The Alabama Crimson Tide returns to Bryant Denny Stadium for their second home game and their third non-conference game of the season Saturday morning.

While Kent State doesn’t strike fear in the minds of Crimson Tide fans, here are three things you should know about the Kent State Golden Flashes.


Football Program Searching for Success

Kent State historically has struggle to find and maintain success in college football. Since 1978, the Golden Flashes have just three winning seasons. Under fourth year coach Paul Haynes, Kent State has failed to notch a winning season. The Golden Flashes were picked to finish last in the MAC East this season according to the conference media and coaches polls.

Saturday’s game marks the second time that the Golden Flashes have faced the Crimson Tide. In their only meeting, Kent State lost 48-7 in former quarterback A.J. McCarron’s debut as Alabama’s starting signal caller.

Kent State’s is 0-12 all-time against SEC competition including a 0-7 record against Kentucky and 0-1 marks against Alabama, Florida, Georgia, LSU and South Carolina.


Plenty of Experience Returns

Kent State has one of the most experienced teams in American with 21 starters returning. Among the notable returning starters are three first team All-MAC members from 2015 in safety Nate Holley, defensive end Terence Waugh and cornerback Demetrius Monday. Holley comes into Saturday’s game leading the FBS with 9 solo tackles per game and is second nationally with 15.7 tackles per game while Waugh is second in the FBS with 5 sacks.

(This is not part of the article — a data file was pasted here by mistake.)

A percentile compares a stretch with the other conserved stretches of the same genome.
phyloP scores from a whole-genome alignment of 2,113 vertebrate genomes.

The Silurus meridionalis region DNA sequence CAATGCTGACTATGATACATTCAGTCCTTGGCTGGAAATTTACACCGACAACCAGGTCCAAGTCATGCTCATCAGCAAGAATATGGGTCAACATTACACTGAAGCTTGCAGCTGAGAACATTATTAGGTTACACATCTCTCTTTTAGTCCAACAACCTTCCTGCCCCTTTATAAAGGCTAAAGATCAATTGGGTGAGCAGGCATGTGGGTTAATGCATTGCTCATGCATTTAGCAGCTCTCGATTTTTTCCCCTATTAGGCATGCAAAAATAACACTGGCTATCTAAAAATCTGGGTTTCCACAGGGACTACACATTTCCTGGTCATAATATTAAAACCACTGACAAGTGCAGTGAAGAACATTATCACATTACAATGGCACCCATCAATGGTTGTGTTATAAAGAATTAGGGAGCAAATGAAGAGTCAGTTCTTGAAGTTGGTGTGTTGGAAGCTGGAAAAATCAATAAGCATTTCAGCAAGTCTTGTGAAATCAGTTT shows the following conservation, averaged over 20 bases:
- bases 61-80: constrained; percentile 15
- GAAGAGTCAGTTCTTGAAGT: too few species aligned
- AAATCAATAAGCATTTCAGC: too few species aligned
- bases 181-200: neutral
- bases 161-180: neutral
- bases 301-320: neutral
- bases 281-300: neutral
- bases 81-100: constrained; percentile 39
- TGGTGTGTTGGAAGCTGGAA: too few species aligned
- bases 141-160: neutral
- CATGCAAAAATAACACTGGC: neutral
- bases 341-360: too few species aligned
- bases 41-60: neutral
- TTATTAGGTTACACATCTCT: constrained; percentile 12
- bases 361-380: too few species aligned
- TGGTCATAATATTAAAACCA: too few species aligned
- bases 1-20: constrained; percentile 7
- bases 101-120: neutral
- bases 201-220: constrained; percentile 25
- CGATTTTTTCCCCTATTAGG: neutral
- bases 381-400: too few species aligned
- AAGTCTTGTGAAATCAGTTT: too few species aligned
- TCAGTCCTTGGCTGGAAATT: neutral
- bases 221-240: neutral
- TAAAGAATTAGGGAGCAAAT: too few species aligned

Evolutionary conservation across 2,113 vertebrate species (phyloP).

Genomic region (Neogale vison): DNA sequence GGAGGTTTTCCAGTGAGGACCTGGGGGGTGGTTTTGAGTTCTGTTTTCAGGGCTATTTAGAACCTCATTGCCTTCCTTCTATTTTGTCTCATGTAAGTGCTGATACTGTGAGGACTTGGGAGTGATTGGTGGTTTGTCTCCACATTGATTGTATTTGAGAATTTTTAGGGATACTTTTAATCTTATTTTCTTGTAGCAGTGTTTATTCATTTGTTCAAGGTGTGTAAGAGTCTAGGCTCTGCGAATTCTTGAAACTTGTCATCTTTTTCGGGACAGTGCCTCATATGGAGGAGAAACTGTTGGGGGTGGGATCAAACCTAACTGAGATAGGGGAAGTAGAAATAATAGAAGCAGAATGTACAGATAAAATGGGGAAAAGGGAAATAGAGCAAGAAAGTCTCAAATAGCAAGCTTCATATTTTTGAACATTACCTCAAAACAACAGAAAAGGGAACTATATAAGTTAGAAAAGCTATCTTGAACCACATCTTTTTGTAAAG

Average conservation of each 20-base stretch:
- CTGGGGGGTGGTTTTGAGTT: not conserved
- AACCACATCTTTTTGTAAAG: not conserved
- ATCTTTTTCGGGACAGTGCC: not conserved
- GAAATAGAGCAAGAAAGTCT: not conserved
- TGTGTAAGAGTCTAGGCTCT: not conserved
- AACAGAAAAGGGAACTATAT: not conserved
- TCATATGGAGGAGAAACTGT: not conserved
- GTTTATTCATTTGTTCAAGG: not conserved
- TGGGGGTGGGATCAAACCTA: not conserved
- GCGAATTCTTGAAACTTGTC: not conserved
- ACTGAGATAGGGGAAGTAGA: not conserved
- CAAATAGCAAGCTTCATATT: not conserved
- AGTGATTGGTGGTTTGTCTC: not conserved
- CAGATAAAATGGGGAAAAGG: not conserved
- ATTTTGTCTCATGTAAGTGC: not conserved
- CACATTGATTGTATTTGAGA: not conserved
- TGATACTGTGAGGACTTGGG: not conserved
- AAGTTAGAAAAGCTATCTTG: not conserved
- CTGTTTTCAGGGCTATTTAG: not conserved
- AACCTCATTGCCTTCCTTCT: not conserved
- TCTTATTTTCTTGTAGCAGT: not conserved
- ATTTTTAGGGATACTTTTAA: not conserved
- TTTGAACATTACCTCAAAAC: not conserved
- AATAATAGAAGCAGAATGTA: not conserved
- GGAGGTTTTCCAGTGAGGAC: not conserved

Origin of the Nickname Golden Flashes

The first use of the term “Golden Flashes” dates back to 1927. Kent State athletic teams had been known prior to 1927 as the “Silver Foxes” which originated from former president John E. McGilvrey who owned a silver fox on his off-campus farm. After McGilvrey was fired in 1926, acting president T. Howard Winters spearheaded a contest for a new nickname. The student body and faculty athletic committee approved with no special significance attached.